Name of Object:
Weighing scales pan
Edinburgh, Scotland, United Kingdom
Royal Museum, National Museums of Scotland (NMS)
Date of Object:
Hegira 9th century / AD 15th century
Museum Inventory Number:
Material(s) / Technique(s):
Diameter 23.19 cm
Period / Dynasty:
Syria or Egypt.
A shallow circular pan belonging to a set of weighing scales, decorated on the inside only with six six-petalled rosettes arranged below the rim at regular intervals. Below this is a band containing three cusped roundels with composite blazons that incorporate the motifs of napkin, pen case and cup set against a stylised scrolling background. The roundels alternate with three elongated cartouches containing inscriptions in thuluth script. These are arranged on a stylised scrolling background with split-palmette and leafy elements incorporated into it. The inscriptions give the honorific titles of an anonymous ruler. The roundels and cartouches are interconnected by roundels with plain borders, filled with six-petalled rosettes. Pointed and cusped split-palmette cartouches further highlight the blazon roundels above and below. In between the latter, six six-petalled rosettes appear placed at regular intervals. The centre of the pan is decorated with an interlaced rosette motif with a central, six-pointed star created from inverted trefoils. The remaining spaces within the interlacing are filled with individual trefoils and scrolling.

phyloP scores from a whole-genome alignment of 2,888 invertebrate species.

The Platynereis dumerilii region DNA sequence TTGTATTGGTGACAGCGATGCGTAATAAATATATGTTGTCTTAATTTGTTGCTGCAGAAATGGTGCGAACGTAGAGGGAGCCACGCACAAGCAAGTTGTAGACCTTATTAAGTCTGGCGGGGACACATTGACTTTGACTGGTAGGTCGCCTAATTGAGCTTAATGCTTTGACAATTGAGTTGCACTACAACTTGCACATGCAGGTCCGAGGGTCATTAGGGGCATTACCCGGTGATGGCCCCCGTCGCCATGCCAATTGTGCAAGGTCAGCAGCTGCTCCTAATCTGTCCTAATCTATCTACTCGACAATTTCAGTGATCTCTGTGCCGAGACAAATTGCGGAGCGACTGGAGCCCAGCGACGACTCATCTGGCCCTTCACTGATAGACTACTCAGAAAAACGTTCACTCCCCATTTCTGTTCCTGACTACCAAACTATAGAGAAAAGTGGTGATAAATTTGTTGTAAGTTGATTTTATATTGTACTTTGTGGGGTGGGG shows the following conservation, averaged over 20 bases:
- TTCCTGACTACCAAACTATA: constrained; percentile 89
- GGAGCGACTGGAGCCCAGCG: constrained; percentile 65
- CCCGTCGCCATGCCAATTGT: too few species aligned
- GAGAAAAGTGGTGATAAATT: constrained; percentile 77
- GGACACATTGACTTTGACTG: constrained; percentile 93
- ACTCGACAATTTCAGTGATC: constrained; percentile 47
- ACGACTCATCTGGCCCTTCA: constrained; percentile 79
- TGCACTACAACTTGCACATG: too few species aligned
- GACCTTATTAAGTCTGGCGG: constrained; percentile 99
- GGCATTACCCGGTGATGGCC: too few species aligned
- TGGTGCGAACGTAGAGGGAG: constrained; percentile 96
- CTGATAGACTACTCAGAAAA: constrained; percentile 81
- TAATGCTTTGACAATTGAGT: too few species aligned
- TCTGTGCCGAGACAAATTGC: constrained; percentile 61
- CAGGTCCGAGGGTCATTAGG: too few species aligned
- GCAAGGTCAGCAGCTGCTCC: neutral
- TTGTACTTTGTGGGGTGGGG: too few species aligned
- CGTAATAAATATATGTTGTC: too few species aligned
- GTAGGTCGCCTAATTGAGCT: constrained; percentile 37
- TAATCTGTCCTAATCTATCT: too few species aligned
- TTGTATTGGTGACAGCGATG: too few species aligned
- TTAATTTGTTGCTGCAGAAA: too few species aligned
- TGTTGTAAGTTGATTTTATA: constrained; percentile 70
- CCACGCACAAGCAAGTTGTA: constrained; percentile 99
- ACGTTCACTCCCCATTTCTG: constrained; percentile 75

View Short Description
The style of this scales pan, its layout and the presence of a composite blazon place this object within a late Mamluk context. It may have been made in Damascus or Cairo. Scales pans would have been essential tools in the markets of Mamluk cities throughout the empire.
How date and origin were established:
The style of the incised decoration, its layout and the presence of a stylised composite blazon, place this object within the Mamluk period (9th / 15th century).
How Object was obtained:
Purchased by NMS from the St Maurice Collection in 1884.
How provenance was established:
The style of the incised decoration, its layout and the presence of a stylised, composite blazon, locate this object within a Mamluk context. The major metalworking workshops during the Mamluk period were in Damascus in Syria and Cairo in Egypt.
Enderlein, V., (ed.) Museum of Islamic Art: State Museums of Berlin Prussian Cultural Property, exhibition catalogue, Berlin, 2003, pp.87–8 (for a related scale pan).
Citation of this web page:
Ulrike Al-Khamis "Weighing scales pan" in Discover Islamic Art, Museum With No Frontiers, 2020. http://islamicart.museumwnf.org/database_item.php?id=object;ISL;uk;Mus03;18;en